If they do, this is probably your opportunity to show your differentiation is not an artefact manufactured for the sake of marketing literature, but it is meaningful, well-thought through and, most importantly, personal to you.

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“…a unique brand name will become the most invaluable device…”

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You will succeed to be genuinely persuasive if you have got real conviction in the values you represent. It makes it really easy to be a believable storyteller if the proposition you are getting across is in fact reflective of your own individuality.

Instead of conceiving a brand idea with a view to cater the needs of your clientele, I argue a brand can be designed to be an extension of your ethos and aspirations in life, centered around who you are and not ‘selling out’ to tailor what clients may want to hear.

For example, can we talk about spreading the love? Can we say what we really think in an extremely politically correct environment? Can we mix business and pleasure? Can we actually have fun whilst working together? Are these relevant and appealing benefits for the client corporate business? In theory the answer is no.

But at the end of the day, a business does not talk nor does it have a soul or a heart. A business is just a collective of individuals, just people talking to other people.

Many would want to adhere to the conventional approach and discard this modus operandi as ‘unprofessional’. That’s expected. You can’t be – and you don’t want to be – popular with everyone.

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“…a heartfelt ‘brand story’ will allow you to remain truthful to yourself and, as a result, enable you to really connect with your audience at a different level…”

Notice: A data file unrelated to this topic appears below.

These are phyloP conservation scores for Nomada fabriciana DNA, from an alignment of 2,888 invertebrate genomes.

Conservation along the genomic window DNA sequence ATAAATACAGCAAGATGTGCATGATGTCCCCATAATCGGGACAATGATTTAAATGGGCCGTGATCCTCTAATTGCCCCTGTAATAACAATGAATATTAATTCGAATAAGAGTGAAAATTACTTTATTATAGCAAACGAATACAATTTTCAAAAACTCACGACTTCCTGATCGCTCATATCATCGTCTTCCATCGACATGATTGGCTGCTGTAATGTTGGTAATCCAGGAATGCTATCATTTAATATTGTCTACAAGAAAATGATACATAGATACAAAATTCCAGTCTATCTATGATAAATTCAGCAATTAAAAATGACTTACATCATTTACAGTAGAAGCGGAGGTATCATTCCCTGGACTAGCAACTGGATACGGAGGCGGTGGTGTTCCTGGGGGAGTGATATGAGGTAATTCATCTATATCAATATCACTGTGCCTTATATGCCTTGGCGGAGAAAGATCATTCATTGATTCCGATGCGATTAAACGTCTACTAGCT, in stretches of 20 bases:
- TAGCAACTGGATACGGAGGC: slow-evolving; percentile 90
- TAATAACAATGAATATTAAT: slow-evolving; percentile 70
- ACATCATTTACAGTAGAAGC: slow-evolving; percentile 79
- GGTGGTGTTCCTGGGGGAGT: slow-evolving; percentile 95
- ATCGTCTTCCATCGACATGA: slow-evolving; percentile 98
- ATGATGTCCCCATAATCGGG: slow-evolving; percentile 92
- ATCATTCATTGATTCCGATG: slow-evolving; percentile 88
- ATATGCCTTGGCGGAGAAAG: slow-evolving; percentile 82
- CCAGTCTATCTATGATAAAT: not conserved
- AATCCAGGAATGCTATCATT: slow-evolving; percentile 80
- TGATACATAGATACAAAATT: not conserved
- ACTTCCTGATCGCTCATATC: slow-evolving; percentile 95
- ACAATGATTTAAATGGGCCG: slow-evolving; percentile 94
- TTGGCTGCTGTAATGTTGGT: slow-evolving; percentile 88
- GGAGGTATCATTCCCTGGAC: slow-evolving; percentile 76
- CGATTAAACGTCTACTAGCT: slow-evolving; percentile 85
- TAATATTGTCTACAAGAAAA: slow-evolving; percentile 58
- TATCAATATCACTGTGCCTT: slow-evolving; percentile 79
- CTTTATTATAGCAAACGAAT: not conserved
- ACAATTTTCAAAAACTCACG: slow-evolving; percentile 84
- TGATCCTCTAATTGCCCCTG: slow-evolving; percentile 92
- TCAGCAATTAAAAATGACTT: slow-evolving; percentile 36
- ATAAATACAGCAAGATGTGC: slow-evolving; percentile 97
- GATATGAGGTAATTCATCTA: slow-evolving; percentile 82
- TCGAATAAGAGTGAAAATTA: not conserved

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Others, many more than you would anticipate, it turns out, are fatigued and bored with ‘corporate speak’ and did not even know how refreshing it is to be talked to like people. This is especially true in an industry that is historically known to be rather conservative. The ‘personal touch’ becomes something they did not know they could have.

Your client is not a company, your client is just a person who wants to enjoy his working day, exactly like you.

The bottom line is that a heartfelt ‘brand story’ will allow you to remain truthful to yourself and, as a result, enable you to really connect with your audience at a different level, where it matters the most, that is at a personal level.

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Mauro-Morando-Brains&amp,Cheek

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About the author:

Mauro Morando is co-founder of Brains&amp,Cheek, the smallest global market research consultancy for the pharmaceutical industry.

Over the past ten years, Mauro has helped leading manufacturers bring new compounds into the market, develop effective advertising materials and sustain mature products until patent expiry. Mauro is a qualitative research purist with a special interest into brands and communication.

Mauro may be contacted at mauro@brainsandcheek.com